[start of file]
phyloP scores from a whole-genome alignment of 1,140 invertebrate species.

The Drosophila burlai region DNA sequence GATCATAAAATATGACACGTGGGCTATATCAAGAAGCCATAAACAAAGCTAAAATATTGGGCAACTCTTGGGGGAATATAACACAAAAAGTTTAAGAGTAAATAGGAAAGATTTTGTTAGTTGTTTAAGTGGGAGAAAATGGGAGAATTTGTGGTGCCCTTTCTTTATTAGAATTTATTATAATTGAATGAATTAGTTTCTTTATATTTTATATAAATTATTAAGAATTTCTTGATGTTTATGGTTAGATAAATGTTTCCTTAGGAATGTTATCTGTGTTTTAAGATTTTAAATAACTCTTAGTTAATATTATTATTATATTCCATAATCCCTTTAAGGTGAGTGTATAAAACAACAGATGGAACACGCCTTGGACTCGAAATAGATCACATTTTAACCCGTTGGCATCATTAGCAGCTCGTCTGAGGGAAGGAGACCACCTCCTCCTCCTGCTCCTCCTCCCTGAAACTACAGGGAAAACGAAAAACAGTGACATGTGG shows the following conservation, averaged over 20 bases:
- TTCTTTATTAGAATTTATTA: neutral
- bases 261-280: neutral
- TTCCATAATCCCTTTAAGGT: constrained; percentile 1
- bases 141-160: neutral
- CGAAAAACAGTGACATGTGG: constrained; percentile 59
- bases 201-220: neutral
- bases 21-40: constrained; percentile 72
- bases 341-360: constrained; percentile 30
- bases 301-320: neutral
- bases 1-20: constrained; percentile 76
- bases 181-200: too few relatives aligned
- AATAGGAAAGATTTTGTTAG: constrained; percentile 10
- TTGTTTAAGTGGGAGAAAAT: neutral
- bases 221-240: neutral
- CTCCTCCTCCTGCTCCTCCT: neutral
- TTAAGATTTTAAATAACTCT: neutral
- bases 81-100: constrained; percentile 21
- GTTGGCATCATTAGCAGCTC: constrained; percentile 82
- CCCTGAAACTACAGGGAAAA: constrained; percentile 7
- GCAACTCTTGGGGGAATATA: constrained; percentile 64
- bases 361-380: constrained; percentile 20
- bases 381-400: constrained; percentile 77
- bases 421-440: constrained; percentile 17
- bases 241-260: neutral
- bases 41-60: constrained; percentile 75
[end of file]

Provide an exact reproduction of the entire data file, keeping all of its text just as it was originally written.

phyloP scores from a whole-genome alignment of 1,140 invertebrate species.

The Drosophila burlai region DNA sequence GATCATAAAATATGACACGTGGGCTATATCAAGAAGCCATAAACAAAGCTAAAATATTGGGCAACTCTTGGGGGAATATAACACAAAAAGTTTAAGAGTAAATAGGAAAGATTTTGTTAGTTGTTTAAGTGGGAGAAAATGGGAGAATTTGTGGTGCCCTTTCTTTATTAGAATTTATTATAATTGAATGAATTAGTTTCTTTATATTTTATATAAATTATTAAGAATTTCTTGATGTTTATGGTTAGATAAATGTTTCCTTAGGAATGTTATCTGTGTTTTAAGATTTTAAATAACTCTTAGTTAATATTATTATTATATTCCATAATCCCTTTAAGGTGAGTGTATAAAACAACAGATGGAACACGCCTTGGACTCGAAATAGATCACATTTTAACCCGTTGGCATCATTAGCAGCTCGTCTGAGGGAAGGAGACCACCTCCTCCTCCTGCTCCTCCTCCCTGAAACTACAGGGAAAACGAAAAACAGTGACATGTGG shows the following conservation, averaged over 20 bases:
- TTCTTTATTAGAATTTATTA: neutral
- bases 261-280: neutral
- TTCCATAATCCCTTTAAGGT: constrained; percentile 1
- bases 141-160: neutral
- CGAAAAACAGTGACATGTGG: constrained; percentile 59
- bases 201-220: neutral
- bases 21-40: constrained; percentile 72
- bases 341-360: constrained; percentile 30
- bases 301-320: neutral
- bases 1-20: constrained; percentile 76
- bases 181-200: too few relatives aligned
- AATAGGAAAGATTTTGTTAG: constrained; percentile 10
- TTGTTTAAGTGGGAGAAAAT: neutral
- bases 221-240: neutral
- CTCCTCCTCCTGCTCCTCCT: neutral
- TTAAGATTTTAAATAACTCT: neutral
- bases 81-100: constrained; percentile 21
- GTTGGCATCATTAGCAGCTC: constrained; percentile 82
- CCCTGAAACTACAGGGAAAA: constrained; percentile 7
- GCAACTCTTGGGGGAATATA: constrained; percentile 64
- bases 361-380: constrained; percentile 20
- bases 381-400: constrained; percentile 77
- bases 421-440: constrained; percentile 17
- bases 241-260: neutral
- bases 41-60: constrained; percentile 75